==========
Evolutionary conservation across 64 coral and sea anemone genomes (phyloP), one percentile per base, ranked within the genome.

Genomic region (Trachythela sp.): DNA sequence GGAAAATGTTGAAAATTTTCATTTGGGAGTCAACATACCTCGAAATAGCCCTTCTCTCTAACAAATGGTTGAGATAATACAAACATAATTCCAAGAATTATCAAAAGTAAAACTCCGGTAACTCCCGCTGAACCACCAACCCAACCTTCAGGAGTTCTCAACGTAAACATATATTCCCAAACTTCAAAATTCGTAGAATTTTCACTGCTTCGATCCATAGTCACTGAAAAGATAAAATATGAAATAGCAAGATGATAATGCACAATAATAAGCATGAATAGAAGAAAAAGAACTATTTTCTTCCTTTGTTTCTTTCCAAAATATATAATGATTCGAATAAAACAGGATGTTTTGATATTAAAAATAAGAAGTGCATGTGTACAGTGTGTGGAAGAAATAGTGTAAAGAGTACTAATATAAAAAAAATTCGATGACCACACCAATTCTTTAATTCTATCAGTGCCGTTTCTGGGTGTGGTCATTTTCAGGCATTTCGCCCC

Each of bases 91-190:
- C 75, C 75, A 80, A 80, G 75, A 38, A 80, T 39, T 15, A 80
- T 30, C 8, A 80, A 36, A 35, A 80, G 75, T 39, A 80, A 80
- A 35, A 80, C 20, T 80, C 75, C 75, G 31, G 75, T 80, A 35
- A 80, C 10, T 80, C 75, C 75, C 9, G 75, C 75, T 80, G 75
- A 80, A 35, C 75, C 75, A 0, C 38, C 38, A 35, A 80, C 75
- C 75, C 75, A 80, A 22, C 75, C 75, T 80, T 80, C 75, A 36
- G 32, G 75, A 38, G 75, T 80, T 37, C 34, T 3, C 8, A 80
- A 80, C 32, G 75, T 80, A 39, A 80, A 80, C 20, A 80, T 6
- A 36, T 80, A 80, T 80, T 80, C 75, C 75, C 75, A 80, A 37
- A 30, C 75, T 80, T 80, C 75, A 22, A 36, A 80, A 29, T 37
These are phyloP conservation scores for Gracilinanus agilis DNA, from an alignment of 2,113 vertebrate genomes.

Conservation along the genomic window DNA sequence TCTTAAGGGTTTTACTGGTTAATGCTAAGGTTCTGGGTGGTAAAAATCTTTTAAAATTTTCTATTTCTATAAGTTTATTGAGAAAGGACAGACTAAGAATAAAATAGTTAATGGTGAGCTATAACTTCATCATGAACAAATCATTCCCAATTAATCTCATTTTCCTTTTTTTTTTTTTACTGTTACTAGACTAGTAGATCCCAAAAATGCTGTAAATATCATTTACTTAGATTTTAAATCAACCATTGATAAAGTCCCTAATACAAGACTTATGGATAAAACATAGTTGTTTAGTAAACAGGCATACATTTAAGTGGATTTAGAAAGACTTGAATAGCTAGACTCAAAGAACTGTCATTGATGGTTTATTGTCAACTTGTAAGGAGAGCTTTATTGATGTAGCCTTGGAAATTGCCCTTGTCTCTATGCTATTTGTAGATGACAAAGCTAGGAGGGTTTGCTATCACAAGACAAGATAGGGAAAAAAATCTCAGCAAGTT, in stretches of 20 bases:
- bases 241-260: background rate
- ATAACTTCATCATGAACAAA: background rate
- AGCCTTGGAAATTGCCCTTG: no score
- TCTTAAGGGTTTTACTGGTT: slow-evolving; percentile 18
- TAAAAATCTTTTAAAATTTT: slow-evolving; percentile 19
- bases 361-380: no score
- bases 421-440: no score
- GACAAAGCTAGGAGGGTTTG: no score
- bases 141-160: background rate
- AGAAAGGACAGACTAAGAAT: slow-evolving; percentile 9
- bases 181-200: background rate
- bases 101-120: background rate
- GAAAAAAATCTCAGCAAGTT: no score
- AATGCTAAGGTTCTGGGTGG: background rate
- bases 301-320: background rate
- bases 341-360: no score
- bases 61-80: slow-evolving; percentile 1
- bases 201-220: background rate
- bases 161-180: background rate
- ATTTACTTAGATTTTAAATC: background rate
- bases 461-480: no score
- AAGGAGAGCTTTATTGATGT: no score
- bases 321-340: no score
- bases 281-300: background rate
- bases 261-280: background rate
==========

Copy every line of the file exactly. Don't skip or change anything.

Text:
Evolutionary conservation across 64 coral and sea anemone genomes (phyloP), one percentile per base, ranked within the genome.

Genomic region (Trachythela sp.): DNA sequence GGAAAATGTTGAAAATTTTCATTTGGGAGTCAACATACCTCGAAATAGCCCTTCTCTCTAACAAATGGTTGAGATAATACAAACATAATTCCAAGAATTATCAAAAGTAAAACTCCGGTAACTCCCGCTGAACCACCAACCCAACCTTCAGGAGTTCTCAACGTAAACATATATTCCCAAACTTCAAAATTCGTAGAATTTTCACTGCTTCGATCCATAGTCACTGAAAAGATAAAATATGAAATAGCAAGATGATAATGCACAATAATAAGCATGAATAGAAGAAAAAGAACTATTTTCTTCCTTTGTTTCTTTCCAAAATATATAATGATTCGAATAAAACAGGATGTTTTGATATTAAAAATAAGAAGTGCATGTGTACAGTGTGTGGAAGAAATAGTGTAAAGAGTACTAATATAAAAAAAATTCGATGACCACACCAATTCTTTAATTCTATCAGTGCCGTTTCTGGGTGTGGTCATTTTCAGGCATTTCGCCCC

Each of bases 91-190:
- C 75, C 75, A 80, A 80, G 75, A 38, A 80, T 39, T 15, A 80
- T 30, C 8, A 80, A 36, A 35, A 80, G 75, T 39, A 80, A 80
- A 35, A 80, C 20, T 80, C 75, C 75, G 31, G 75, T 80, A 35
- A 80, C 10, T 80, C 75, C 75, C 9, G 75, C 75, T 80, G 75
- A 80, A 35, C 75, C 75, A 0, C 38, C 38, A 35, A 80, C 75
- C 75, C 75, A 80, A 22, C 75, C 75, T 80, T 80, C 75, A 36
- G 32, G 75, A 38, G 75, T 80, T 37, C 34, T 3, C 8, A 80
- A 80, C 32, G 75, T 80, A 39, A 80, A 80, C 20, A 80, T 6
- A 36, T 80, A 80, T 80, T 80, C 75, C 75, C 75, A 80, A 37
- A 30, C 75, T 80, T 80, C 75, A 22, A 36, A 80, A 29, T 37
These are phyloP conservation scores for Gracilinanus agilis DNA, from an alignment of 2,113 vertebrate genomes.

Conservation along the genomic window DNA sequence TCTTAAGGGTTTTACTGGTTAATGCTAAGGTTCTGGGTGGTAAAAATCTTTTAAAATTTTCTATTTCTATAAGTTTATTGAGAAAGGACAGACTAAGAATAAAATAGTTAATGGTGAGCTATAACTTCATCATGAACAAATCATTCCCAATTAATCTCATTTTCCTTTTTTTTTTTTTACTGTTACTAGACTAGTAGATCCCAAAAATGCTGTAAATATCATTTACTTAGATTTTAAATCAACCATTGATAAAGTCCCTAATACAAGACTTATGGATAAAACATAGTTGTTTAGTAAACAGGCATACATTTAAGTGGATTTAGAAAGACTTGAATAGCTAGACTCAAAGAACTGTCATTGATGGTTTATTGTCAACTTGTAAGGAGAGCTTTATTGATGTAGCCTTGGAAATTGCCCTTGTCTCTATGCTATTTGTAGATGACAAAGCTAGGAGGGTTTGCTATCACAAGACAAGATAGGGAAAAAAATCTCAGCAAGTT, in stretches of 20 bases:
- bases 241-260: background rate
- ATAACTTCATCATGAACAAA: background rate
- AGCCTTGGAAATTGCCCTTG: no score
- TCTTAAGGGTTTTACTGGTT: slow-evolving; percentile 18
- TAAAAATCTTTTAAAATTTT: slow-evolving; percentile 19
- bases 361-380: no score
- bases 421-440: no score
- GACAAAGCTAGGAGGGTTTG: no score
- bases 141-160: background rate
- AGAAAGGACAGACTAAGAAT: slow-evolving; percentile 9
- bases 181-200: background rate
- bases 101-120: background rate
- GAAAAAAATCTCAGCAAGTT: no score
- AATGCTAAGGTTCTGGGTGG: background rate
- bases 301-320: background rate
- bases 341-360: no score
- bases 61-80: slow-evolving; percentile 1
- bases 201-220: background rate
- bases 161-180: background rate
- ATTTACTTAGATTTTAAATC: background rate
- bases 461-480: no score
- AAGGAGAGCTTTATTGATGT: no score
- bases 321-340: no score
- bases 281-300: background rate
- bases 261-280: background rate